Egypt’s former president Hosni Mubarak has been officially detained for a period of 15 days for investigation on accusations of corruption just hours after he was taken to hospital.
Egypt’s Prosecutor General Abdel Meguid Mahmoud announced Wednesday that former president Mubarak is being detained for questioning over embezzling public funds and abuse of power for using force against protesters during anti-government demonstrations earlier this year. The move followed the detention of his two sons, Alaa and Gamal, hours earlier.
Mr. Mubarak spent the night in the presidential suite of the Sharm el-Sheikh general hospital. Al Arabiya TV indicated that he may be taken to a military hospital closer to Cairo for further questioning.
Egyptian TV reported that the former president had a heart attack during questioning Tuesday. Egypt’s justice minister indicated that the former president’s questioning continued after his hospitalization.
Mr. Mubarak’s two sons were reportedly flown by private plane to Cairo early Wednesday, where they were transferred to Toura Prison near the suburb of Helwan. Cairo media also reported that the two were transported in a police van after their interrogation Tuesday.
Counselor Timor Kamel of Egypt’s Administrative Prosecution Department said that the former president would be questioned over political, criminal and financial matters. He said that Mr. Mubarak will be questioned over the killing of protesters during January’s demonstrations, administrative corruption and squandering of public money.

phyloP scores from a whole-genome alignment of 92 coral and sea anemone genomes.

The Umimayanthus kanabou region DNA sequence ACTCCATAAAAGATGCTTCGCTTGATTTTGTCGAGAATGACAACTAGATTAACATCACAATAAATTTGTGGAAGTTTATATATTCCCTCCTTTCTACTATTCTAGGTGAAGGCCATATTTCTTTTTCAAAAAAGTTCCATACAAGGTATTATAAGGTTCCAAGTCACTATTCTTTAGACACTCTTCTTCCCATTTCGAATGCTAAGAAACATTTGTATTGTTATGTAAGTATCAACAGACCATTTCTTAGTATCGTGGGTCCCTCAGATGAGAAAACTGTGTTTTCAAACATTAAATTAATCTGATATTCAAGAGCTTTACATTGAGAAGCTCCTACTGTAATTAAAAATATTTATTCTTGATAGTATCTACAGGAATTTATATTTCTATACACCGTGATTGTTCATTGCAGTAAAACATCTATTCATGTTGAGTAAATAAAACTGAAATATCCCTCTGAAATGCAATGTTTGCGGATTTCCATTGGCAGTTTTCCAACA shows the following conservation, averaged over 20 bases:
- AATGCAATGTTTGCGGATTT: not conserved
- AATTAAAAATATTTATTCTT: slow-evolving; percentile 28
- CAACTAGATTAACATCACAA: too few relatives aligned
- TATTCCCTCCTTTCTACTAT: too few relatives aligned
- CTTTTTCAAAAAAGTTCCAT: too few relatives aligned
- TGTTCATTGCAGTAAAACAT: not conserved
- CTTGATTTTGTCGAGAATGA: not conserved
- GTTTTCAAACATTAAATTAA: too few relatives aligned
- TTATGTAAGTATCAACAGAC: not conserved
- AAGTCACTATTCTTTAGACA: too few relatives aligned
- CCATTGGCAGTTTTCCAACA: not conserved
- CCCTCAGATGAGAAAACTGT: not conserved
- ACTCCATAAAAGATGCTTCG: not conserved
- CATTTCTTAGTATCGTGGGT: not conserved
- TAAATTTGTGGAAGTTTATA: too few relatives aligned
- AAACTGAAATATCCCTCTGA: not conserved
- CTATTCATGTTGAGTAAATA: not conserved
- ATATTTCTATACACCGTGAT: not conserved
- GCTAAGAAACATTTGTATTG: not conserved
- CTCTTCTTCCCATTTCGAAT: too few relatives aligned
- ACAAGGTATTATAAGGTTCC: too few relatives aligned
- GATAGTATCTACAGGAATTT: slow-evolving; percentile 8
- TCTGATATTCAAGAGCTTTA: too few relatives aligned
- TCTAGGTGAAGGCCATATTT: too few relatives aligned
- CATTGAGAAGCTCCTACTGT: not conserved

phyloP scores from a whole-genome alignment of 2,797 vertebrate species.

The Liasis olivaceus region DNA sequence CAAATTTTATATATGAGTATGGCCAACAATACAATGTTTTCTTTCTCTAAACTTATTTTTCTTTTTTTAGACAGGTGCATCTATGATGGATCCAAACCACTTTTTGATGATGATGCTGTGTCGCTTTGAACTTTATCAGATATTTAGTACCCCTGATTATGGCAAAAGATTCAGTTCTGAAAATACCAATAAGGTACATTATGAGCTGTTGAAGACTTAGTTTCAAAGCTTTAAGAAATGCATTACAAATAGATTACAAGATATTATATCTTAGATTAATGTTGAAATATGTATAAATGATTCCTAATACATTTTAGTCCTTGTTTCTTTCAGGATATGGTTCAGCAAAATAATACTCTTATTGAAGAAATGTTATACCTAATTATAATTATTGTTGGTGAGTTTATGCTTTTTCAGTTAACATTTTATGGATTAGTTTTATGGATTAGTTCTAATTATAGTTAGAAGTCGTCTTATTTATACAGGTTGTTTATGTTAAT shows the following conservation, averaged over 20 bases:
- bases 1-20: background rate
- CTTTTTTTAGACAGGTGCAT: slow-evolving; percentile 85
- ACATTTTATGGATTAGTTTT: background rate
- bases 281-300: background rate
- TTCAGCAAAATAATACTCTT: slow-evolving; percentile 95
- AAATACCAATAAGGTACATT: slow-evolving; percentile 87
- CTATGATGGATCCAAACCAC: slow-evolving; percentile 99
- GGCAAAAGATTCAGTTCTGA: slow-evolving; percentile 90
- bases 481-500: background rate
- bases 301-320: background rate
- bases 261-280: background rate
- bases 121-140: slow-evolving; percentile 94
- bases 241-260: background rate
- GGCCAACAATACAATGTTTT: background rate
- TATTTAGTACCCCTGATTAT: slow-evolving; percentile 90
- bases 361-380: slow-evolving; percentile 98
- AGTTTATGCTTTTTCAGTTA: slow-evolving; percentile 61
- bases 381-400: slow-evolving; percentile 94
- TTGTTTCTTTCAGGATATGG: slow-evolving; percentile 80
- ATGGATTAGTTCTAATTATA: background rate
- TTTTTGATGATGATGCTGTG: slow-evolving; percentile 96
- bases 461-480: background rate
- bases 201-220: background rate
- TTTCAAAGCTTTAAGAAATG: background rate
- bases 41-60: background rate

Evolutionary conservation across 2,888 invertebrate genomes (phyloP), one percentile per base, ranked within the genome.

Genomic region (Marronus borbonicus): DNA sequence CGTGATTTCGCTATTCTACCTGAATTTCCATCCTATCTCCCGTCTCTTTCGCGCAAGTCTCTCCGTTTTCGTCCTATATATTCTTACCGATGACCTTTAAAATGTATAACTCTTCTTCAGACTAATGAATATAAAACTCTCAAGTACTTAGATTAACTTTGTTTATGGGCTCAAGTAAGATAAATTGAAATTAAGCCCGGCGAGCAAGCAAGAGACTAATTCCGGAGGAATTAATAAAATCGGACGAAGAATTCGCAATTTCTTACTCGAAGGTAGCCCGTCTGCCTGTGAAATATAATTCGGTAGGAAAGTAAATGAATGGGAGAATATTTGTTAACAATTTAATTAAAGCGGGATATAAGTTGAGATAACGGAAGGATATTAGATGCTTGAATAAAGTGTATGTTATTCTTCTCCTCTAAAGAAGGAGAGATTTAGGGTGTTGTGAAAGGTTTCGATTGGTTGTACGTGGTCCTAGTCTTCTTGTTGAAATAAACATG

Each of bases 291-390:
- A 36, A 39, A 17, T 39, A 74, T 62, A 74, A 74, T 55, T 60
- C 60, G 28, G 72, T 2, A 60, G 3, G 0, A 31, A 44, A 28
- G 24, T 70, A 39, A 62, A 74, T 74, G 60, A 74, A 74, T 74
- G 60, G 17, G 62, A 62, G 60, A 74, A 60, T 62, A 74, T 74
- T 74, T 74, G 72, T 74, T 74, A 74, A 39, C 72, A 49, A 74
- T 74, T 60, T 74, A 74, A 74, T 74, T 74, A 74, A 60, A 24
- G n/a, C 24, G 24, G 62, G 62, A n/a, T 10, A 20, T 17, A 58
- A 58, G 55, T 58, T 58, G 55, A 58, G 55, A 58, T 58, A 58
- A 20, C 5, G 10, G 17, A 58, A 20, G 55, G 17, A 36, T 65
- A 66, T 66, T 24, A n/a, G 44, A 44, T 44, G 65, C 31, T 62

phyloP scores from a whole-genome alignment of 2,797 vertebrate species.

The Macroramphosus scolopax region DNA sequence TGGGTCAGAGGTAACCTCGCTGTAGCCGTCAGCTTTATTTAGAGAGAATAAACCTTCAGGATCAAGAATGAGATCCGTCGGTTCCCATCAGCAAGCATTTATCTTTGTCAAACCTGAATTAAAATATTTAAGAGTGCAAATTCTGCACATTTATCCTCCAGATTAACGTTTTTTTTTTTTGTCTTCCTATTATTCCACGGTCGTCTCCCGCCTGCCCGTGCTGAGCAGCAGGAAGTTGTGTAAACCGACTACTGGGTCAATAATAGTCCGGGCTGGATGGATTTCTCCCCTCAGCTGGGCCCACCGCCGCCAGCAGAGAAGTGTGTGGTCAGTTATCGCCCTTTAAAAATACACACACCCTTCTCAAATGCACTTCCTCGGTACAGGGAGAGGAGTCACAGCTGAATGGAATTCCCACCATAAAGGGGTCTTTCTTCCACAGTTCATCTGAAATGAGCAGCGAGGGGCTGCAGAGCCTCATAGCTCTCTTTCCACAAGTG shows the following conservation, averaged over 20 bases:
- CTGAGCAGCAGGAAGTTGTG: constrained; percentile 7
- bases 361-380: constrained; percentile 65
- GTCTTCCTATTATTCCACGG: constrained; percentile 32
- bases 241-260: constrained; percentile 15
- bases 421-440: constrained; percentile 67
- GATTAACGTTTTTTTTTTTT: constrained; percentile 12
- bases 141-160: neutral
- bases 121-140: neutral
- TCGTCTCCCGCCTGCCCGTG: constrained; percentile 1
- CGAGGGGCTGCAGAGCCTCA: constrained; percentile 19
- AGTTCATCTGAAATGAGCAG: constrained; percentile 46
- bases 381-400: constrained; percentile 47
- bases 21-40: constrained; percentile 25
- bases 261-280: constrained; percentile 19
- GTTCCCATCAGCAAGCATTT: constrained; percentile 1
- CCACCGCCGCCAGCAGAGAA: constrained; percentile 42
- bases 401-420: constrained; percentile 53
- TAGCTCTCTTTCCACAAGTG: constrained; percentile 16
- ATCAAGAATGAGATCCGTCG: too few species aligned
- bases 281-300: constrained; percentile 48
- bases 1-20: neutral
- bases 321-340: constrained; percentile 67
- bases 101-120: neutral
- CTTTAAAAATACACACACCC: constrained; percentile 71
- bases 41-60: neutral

The ousted president has said the allegations against him are unfounded, and that he has the right to defend his reputation and that of his family. His remarks were broadcast Sunday by the Al Arabiya news channel.
Several of the former president’s longtime associates, Ahmed Fathi Sarour and Safwat Sherif, have also been detained in the past several days. Former prime minister Ahmed Nazif was detained over the weekend. Other former ministers were detained weeks ago.
Said Sadek, who teaches political sociology at the American University of Cairo, said many Egyptians applaud the arrests, because they were afraid the former president and his close associates were in the process of trying to incite "a counter-revolution:"
"In many revolutions, if you do not take a strong stand to neutralize the leading members and leaders of the previous regime they can cause trouble and they would lead what is called the counter-revolution. And so, this is a very strong political step that was taken and it would get rid of this attempt by the counter-revolution to cause problems," he said.
Several hundred thousand Egyptian protesters turned out in Cairo’s Tahrir Square Friday to call for a purge of former top officials and for trials over alleged corruption and wrong-doing. Protesters also skirmished with military police over the weekend, refusing to evacuate the square until the ruling military council acted against the former officials.
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